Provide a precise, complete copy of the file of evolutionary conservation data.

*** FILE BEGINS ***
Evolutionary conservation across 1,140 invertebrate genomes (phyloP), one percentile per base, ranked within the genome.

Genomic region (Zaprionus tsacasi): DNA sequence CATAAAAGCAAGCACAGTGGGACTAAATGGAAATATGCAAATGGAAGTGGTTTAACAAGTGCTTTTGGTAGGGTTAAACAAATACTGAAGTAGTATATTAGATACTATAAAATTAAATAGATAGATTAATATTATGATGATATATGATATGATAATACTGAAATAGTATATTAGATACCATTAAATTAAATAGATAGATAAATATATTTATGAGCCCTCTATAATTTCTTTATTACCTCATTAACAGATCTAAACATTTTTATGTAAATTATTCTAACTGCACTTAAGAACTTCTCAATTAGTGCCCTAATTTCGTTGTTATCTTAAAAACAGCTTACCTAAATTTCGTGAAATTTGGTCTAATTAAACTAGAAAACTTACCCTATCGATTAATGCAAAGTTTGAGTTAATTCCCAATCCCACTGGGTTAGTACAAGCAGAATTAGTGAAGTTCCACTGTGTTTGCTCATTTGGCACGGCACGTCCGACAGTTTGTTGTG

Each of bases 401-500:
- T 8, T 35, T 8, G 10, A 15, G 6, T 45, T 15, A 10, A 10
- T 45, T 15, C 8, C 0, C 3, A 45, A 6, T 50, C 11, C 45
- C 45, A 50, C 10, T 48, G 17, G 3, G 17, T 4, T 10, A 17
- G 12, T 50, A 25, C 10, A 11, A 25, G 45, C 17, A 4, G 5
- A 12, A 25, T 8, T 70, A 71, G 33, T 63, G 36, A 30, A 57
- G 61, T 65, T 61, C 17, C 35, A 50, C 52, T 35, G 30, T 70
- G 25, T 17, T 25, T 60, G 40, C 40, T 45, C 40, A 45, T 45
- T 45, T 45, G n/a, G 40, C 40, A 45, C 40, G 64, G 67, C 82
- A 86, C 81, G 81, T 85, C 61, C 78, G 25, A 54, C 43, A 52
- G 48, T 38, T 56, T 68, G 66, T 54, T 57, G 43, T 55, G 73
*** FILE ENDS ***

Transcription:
Evolutionary conservation across 1,140 invertebrate genomes (phyloP), one percentile per base, ranked within the genome.

Genomic region (Zaprionus tsacasi): DNA sequence CATAAAAGCAAGCACAGTGGGACTAAATGGAAATATGCAAATGGAAGTGGTTTAACAAGTGCTTTTGGTAGGGTTAAACAAATACTGAAGTAGTATATTAGATACTATAAAATTAAATAGATAGATTAATATTATGATGATATATGATATGATAATACTGAAATAGTATATTAGATACCATTAAATTAAATAGATAGATAAATATATTTATGAGCCCTCTATAATTTCTTTATTACCTCATTAACAGATCTAAACATTTTTATGTAAATTATTCTAACTGCACTTAAGAACTTCTCAATTAGTGCCCTAATTTCGTTGTTATCTTAAAAACAGCTTACCTAAATTTCGTGAAATTTGGTCTAATTAAACTAGAAAACTTACCCTATCGATTAATGCAAAGTTTGAGTTAATTCCCAATCCCACTGGGTTAGTACAAGCAGAATTAGTGAAGTTCCACTGTGTTTGCTCATTTGGCACGGCACGTCCGACAGTTTGTTGTG

Each of bases 401-500:
- T 8, T 35, T 8, G 10, A 15, G 6, T 45, T 15, A 10, A 10
- T 45, T 15, C 8, C 0, C 3, A 45, A 6, T 50, C 11, C 45
- C 45, A 50, C 10, T 48, G 17, G 3, G 17, T 4, T 10, A 17
- G 12, T 50, A 25, C 10, A 11, A 25, G 45, C 17, A 4, G 5
- A 12, A 25, T 8, T 70, A 71, G 33, T 63, G 36, A 30, A 57
- G 61, T 65, T 61, C 17, C 35, A 50, C 52, T 35, G 30, T 70
- G 25, T 17, T 25, T 60, G 40, C 40, T 45, C 40, A 45, T 45
- T 45, T 45, G n/a, G 40, C 40, A 45, C 40, G 64, G 67, C 82
- A 86, C 81, G 81, T 85, C 61, C 78, G 25, A 54, C 43, A 52
- G 48, T 38, T 56, T 68, G 66, T 54, T 57, G 43, T 55, G 73